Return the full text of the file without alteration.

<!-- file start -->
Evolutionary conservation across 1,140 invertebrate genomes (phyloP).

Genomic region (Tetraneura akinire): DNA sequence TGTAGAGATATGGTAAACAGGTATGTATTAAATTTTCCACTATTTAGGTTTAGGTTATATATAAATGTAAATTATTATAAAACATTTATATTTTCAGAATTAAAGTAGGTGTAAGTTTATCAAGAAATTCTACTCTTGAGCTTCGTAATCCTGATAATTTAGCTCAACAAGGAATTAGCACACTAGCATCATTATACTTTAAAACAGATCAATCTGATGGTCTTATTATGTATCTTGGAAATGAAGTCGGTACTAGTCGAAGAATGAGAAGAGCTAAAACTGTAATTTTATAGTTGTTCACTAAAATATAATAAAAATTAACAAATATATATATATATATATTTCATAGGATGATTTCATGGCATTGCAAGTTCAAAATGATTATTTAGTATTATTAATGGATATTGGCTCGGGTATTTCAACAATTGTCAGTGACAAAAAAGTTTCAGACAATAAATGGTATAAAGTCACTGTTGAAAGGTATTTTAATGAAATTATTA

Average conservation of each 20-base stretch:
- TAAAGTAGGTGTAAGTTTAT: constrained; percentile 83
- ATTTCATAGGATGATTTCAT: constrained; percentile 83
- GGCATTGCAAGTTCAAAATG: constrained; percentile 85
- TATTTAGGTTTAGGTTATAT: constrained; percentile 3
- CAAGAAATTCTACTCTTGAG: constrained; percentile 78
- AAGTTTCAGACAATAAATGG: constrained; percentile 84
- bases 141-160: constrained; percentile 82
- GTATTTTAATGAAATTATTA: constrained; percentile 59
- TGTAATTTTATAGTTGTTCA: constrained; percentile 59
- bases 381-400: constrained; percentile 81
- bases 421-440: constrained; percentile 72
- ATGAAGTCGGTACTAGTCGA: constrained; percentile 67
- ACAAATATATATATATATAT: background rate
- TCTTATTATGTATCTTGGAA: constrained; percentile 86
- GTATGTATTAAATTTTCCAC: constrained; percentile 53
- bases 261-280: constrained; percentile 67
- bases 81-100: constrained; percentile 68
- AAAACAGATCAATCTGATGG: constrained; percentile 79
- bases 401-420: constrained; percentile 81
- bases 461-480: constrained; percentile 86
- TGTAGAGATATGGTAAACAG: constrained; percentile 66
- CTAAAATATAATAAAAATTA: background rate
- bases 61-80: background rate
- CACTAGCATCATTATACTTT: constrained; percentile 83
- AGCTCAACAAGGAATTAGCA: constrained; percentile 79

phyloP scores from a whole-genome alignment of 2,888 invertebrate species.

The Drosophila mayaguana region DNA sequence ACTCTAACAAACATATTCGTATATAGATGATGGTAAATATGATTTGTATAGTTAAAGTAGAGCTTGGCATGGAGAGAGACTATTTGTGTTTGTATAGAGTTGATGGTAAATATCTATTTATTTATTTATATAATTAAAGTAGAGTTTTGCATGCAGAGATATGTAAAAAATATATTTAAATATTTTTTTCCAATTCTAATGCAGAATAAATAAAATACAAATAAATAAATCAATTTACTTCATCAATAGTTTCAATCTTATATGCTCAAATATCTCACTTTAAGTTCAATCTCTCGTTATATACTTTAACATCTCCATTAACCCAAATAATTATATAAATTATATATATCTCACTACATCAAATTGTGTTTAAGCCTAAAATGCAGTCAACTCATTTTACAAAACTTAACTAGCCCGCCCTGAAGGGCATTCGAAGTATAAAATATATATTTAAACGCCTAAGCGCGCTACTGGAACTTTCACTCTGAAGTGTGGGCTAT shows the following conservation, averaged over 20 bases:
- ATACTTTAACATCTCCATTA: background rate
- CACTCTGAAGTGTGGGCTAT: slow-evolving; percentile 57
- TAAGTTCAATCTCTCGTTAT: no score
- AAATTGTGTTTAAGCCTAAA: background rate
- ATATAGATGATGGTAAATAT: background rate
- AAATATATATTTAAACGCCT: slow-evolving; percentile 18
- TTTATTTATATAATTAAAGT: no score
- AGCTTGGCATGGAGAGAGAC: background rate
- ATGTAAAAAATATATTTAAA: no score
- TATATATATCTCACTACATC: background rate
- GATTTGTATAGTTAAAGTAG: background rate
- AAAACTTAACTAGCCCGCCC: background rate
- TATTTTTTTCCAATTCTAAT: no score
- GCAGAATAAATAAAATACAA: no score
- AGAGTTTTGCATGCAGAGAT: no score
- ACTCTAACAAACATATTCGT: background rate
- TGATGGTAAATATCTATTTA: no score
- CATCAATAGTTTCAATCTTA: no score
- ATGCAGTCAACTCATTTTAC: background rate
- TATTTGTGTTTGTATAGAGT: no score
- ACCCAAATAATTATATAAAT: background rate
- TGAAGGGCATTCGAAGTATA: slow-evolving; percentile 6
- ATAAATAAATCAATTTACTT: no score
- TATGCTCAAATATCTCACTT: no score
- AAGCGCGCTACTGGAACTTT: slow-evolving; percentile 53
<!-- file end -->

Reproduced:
Evolutionary conservation across 1,140 invertebrate genomes (phyloP).

Genomic region (Tetraneura akinire): DNA sequence TGTAGAGATATGGTAAACAGGTATGTATTAAATTTTCCACTATTTAGGTTTAGGTTATATATAAATGTAAATTATTATAAAACATTTATATTTTCAGAATTAAAGTAGGTGTAAGTTTATCAAGAAATTCTACTCTTGAGCTTCGTAATCCTGATAATTTAGCTCAACAAGGAATTAGCACACTAGCATCATTATACTTTAAAACAGATCAATCTGATGGTCTTATTATGTATCTTGGAAATGAAGTCGGTACTAGTCGAAGAATGAGAAGAGCTAAAACTGTAATTTTATAGTTGTTCACTAAAATATAATAAAAATTAACAAATATATATATATATATATTTCATAGGATGATTTCATGGCATTGCAAGTTCAAAATGATTATTTAGTATTATTAATGGATATTGGCTCGGGTATTTCAACAATTGTCAGTGACAAAAAAGTTTCAGACAATAAATGGTATAAAGTCACTGTTGAAAGGTATTTTAATGAAATTATTA

Average conservation of each 20-base stretch:
- TAAAGTAGGTGTAAGTTTAT: constrained; percentile 83
- ATTTCATAGGATGATTTCAT: constrained; percentile 83
- GGCATTGCAAGTTCAAAATG: constrained; percentile 85
- TATTTAGGTTTAGGTTATAT: constrained; percentile 3
- CAAGAAATTCTACTCTTGAG: constrained; percentile 78
- AAGTTTCAGACAATAAATGG: constrained; percentile 84
- bases 141-160: constrained; percentile 82
- GTATTTTAATGAAATTATTA: constrained; percentile 59
- TGTAATTTTATAGTTGTTCA: constrained; percentile 59
- bases 381-400: constrained; percentile 81
- bases 421-440: constrained; percentile 72
- ATGAAGTCGGTACTAGTCGA: constrained; percentile 67
- ACAAATATATATATATATAT: background rate
- TCTTATTATGTATCTTGGAA: constrained; percentile 86
- GTATGTATTAAATTTTCCAC: constrained; percentile 53
- bases 261-280: constrained; percentile 67
- bases 81-100: constrained; percentile 68
- AAAACAGATCAATCTGATGG: constrained; percentile 79
- bases 401-420: constrained; percentile 81
- bases 461-480: constrained; percentile 86
- TGTAGAGATATGGTAAACAG: constrained; percentile 66
- CTAAAATATAATAAAAATTA: background rate
- bases 61-80: background rate
- CACTAGCATCATTATACTTT: constrained; percentile 83
- AGCTCAACAAGGAATTAGCA: constrained; percentile 79

phyloP scores from a whole-genome alignment of 2,888 invertebrate species.

The Drosophila mayaguana region DNA sequence ACTCTAACAAACATATTCGTATATAGATGATGGTAAATATGATTTGTATAGTTAAAGTAGAGCTTGGCATGGAGAGAGACTATTTGTGTTTGTATAGAGTTGATGGTAAATATCTATTTATTTATTTATATAATTAAAGTAGAGTTTTGCATGCAGAGATATGTAAAAAATATATTTAAATATTTTTTTCCAATTCTAATGCAGAATAAATAAAATACAAATAAATAAATCAATTTACTTCATCAATAGTTTCAATCTTATATGCTCAAATATCTCACTTTAAGTTCAATCTCTCGTTATATACTTTAACATCTCCATTAACCCAAATAATTATATAAATTATATATATCTCACTACATCAAATTGTGTTTAAGCCTAAAATGCAGTCAACTCATTTTACAAAACTTAACTAGCCCGCCCTGAAGGGCATTCGAAGTATAAAATATATATTTAAACGCCTAAGCGCGCTACTGGAACTTTCACTCTGAAGTGTGGGCTAT shows the following conservation, averaged over 20 bases:
- ATACTTTAACATCTCCATTA: background rate
- CACTCTGAAGTGTGGGCTAT: slow-evolving; percentile 57
- TAAGTTCAATCTCTCGTTAT: no score
- AAATTGTGTTTAAGCCTAAA: background rate
- ATATAGATGATGGTAAATAT: background rate
- AAATATATATTTAAACGCCT: slow-evolving; percentile 18
- TTTATTTATATAATTAAAGT: no score
- AGCTTGGCATGGAGAGAGAC: background rate
- ATGTAAAAAATATATTTAAA: no score
- TATATATATCTCACTACATC: background rate
- GATTTGTATAGTTAAAGTAG: background rate
- AAAACTTAACTAGCCCGCCC: background rate
- TATTTTTTTCCAATTCTAAT: no score
- GCAGAATAAATAAAATACAA: no score
- AGAGTTTTGCATGCAGAGAT: no score
- ACTCTAACAAACATATTCGT: background rate
- TGATGGTAAATATCTATTTA: no score
- CATCAATAGTTTCAATCTTA: no score
- ATGCAGTCAACTCATTTTAC: background rate
- TATTTGTGTTTGTATAGAGT: no score
- ACCCAAATAATTATATAAAT: background rate
- TGAAGGGCATTCGAAGTATA: slow-evolving; percentile 6
- ATAAATAAATCAATTTACTT: no score
- TATGCTCAAATATCTCACTT: no score
- AAGCGCGCTACTGGAACTTT: slow-evolving; percentile 53